Norman Neinchel attended the University of Rhode Island undergraduate school of electrical engineering and mathematics followed by graduate school at Stanford University in the 1950s.
Because of his extraordinary capabilities in advanced applied mathematics, he joined the Computer Research Laboratory of the General Electric Company in Palo Alto, California (Silicon Valley) in 1960 and was a contributing member of the team that designed and built the world’s first completely transistorized main frame computer (without vacuum tubes). It was the first computer ever for the banking industry, and was designed and built for the Bank of America to process their checking accounts. At the time, the Bank of America was the largest bank in the world.
Although Mr. Neinchel began acquiring income properties in the mid 1950’s, he was involved in several very successful commercial real estate ventures during Silicon Valley’s infancy in the 1960’s. That prompted him to pursue that endeavor full time and obtain a broker license.
In the early 1970s, he developed a completely new, and much more relevant, mathematical process for valuating the income properties he was acquiring. His intention was to incorporate a unique risk/reward factor into the process. In 1978, he wrote a micro-computer program which incorporated that math. He calls the process Performance IndexingTM and has continuously honed and polished it since then.
In the early 1980s, the California Department of Real Estate asked Mr. Neinchel to advise them on creating standards for continuing education requirements involving computers for all real estate licensees. He then created the very first computer-aided real estate seminar for continuing education.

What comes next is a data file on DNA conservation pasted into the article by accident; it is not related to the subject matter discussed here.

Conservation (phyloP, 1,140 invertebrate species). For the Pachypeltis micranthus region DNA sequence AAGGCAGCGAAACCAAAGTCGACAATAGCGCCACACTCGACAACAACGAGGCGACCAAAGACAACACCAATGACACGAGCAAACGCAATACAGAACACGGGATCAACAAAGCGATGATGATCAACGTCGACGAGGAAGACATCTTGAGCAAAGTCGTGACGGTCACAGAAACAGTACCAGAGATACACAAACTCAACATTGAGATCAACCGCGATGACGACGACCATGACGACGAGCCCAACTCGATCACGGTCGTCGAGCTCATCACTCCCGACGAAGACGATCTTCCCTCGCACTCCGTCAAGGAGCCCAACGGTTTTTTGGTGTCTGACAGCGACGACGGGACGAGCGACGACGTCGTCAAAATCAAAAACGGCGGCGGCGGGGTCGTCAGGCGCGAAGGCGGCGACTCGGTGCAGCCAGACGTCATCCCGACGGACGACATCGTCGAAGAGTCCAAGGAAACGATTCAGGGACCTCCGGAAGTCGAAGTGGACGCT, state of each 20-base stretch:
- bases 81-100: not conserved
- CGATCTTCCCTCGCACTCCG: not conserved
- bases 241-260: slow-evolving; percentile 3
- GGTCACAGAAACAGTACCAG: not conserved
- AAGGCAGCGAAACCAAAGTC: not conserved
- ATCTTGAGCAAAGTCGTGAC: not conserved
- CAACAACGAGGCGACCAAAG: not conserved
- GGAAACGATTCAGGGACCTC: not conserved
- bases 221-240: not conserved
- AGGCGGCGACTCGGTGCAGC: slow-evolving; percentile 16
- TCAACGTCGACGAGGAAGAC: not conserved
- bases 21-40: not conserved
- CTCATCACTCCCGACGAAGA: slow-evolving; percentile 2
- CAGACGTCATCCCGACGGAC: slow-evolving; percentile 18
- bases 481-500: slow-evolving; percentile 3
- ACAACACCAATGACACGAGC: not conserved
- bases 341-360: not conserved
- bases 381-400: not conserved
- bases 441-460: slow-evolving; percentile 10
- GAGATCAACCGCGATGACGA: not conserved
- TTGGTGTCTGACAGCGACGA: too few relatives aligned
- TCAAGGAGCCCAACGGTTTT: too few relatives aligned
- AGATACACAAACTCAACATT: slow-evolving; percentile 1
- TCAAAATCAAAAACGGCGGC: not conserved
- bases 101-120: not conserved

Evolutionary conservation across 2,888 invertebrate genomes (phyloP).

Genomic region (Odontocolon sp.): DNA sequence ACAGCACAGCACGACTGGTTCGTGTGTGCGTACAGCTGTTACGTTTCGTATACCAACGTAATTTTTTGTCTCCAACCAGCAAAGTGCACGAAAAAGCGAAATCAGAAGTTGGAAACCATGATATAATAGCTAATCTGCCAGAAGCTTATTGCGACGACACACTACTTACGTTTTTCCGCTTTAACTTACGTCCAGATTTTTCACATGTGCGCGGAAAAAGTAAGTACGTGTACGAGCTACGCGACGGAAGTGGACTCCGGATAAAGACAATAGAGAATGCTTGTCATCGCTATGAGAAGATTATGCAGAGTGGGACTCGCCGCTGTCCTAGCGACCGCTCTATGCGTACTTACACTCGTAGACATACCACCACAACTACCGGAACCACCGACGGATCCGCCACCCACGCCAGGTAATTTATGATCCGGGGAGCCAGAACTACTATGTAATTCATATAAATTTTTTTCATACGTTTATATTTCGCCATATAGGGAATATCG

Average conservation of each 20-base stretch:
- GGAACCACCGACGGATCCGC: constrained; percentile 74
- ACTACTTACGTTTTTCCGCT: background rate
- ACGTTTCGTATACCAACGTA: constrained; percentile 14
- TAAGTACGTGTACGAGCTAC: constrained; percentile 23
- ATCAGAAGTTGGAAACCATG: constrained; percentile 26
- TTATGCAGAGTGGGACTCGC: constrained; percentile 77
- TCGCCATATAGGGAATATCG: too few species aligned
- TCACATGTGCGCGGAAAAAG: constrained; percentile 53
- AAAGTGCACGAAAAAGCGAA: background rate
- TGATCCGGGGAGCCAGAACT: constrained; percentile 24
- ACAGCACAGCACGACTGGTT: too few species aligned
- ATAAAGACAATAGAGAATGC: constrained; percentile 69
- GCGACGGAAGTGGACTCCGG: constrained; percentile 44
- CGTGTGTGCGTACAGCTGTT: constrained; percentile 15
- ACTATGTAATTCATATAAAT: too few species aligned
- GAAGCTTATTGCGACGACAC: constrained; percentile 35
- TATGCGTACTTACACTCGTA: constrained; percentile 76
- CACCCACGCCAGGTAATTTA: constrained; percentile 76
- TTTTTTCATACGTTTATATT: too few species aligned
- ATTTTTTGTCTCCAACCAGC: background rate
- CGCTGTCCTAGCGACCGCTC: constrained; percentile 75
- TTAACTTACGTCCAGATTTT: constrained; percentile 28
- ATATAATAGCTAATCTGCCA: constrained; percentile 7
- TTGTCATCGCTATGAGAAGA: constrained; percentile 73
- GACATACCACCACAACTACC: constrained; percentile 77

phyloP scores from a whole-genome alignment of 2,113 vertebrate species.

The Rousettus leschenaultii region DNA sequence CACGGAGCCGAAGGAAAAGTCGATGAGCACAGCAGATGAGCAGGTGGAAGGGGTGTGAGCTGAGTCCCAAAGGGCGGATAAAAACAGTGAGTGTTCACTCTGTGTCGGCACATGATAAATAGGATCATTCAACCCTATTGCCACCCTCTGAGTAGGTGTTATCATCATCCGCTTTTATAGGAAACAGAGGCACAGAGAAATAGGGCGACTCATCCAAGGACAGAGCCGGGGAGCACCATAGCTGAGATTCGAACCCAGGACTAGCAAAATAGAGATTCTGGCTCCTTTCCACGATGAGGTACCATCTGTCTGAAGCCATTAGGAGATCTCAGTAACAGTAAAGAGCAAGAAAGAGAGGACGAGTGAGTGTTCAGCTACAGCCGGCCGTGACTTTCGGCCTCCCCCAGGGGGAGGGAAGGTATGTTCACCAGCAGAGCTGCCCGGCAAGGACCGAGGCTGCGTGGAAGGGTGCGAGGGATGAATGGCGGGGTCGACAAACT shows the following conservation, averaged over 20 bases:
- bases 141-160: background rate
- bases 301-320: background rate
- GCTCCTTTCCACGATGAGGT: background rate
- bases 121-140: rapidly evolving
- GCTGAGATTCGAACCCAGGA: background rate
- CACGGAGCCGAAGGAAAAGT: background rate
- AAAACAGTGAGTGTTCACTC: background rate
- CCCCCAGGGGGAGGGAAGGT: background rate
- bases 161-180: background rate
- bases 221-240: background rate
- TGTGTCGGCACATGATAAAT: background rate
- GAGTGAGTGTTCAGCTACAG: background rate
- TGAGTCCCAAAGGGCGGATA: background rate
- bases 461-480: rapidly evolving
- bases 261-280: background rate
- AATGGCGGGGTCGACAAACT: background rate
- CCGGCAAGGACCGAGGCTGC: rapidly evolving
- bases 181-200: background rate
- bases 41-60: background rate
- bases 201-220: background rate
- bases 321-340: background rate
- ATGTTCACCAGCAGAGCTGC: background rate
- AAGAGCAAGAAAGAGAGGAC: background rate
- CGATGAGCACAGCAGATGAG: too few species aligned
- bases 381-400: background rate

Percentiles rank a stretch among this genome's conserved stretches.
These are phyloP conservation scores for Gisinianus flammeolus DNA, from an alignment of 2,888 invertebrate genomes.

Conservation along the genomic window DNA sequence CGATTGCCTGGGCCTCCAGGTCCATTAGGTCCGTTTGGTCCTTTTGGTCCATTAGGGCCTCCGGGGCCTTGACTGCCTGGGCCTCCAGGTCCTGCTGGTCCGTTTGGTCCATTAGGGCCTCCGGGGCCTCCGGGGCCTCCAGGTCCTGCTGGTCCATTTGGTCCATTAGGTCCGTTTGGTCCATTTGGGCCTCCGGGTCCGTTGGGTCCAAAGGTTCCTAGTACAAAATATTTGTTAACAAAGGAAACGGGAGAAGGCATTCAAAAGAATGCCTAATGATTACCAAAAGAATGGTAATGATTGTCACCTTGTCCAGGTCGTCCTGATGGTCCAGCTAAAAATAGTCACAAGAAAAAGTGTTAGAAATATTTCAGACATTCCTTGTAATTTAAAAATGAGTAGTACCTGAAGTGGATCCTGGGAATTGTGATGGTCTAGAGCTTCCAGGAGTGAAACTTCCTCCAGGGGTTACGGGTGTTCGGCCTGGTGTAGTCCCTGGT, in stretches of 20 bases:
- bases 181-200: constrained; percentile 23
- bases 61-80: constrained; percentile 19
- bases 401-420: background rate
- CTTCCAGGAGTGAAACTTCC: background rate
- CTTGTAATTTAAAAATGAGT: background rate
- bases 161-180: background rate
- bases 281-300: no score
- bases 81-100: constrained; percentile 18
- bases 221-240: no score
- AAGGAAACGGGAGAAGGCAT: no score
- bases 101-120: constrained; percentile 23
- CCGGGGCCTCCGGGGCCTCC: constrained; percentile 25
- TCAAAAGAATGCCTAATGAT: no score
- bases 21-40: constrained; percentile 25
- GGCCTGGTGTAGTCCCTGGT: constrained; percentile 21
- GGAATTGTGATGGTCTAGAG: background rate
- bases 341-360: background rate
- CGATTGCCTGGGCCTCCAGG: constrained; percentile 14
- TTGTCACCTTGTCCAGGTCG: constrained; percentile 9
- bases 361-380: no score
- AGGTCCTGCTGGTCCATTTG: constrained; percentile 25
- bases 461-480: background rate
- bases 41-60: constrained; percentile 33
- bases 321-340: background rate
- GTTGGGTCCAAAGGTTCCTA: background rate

After PC Magazine published a rave review of his software in 1984, several chains of computer stores asked to carry it on their shelves, including ComputerLand stores, which was the largest computer store chain in the country at that time.
Mr. Neinchel then began a nationwide tour, flying his own airplane, demonstrating the program’s process and capabilities. He eventually became a traveling lecturer and a paid advisor to numerous investors around the country. His process makes him an effective national income property advisor.
In October 1988, Mr. Neinchel received an unsolicited request from the Santa Clara County, California (Silicon Valley) tax assessor’s office to conduct an exclusive seminar on the Performance Indexing process for their entire appraisal staff. They were apparently so impressed with what they had seen, they contacted the Assessment Standards Board in Sacramento to request that the seminar be accepted for their continuing education. It was approved not only for them, but for all appraisers in all assessors’ offices in all 58 counties in California!
Recently, the California State Office of Real Estate Appraisers approved a Performance Indexing seminar for continuing education for all licensed appraisers.
Mr. Neinchel recently made some major improvements in the math and the concept and then applied for a patent on the process, which is now pending.
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Income Property Advisor
190 Rose Court, Suite 3
Campbell, CA 95008-2894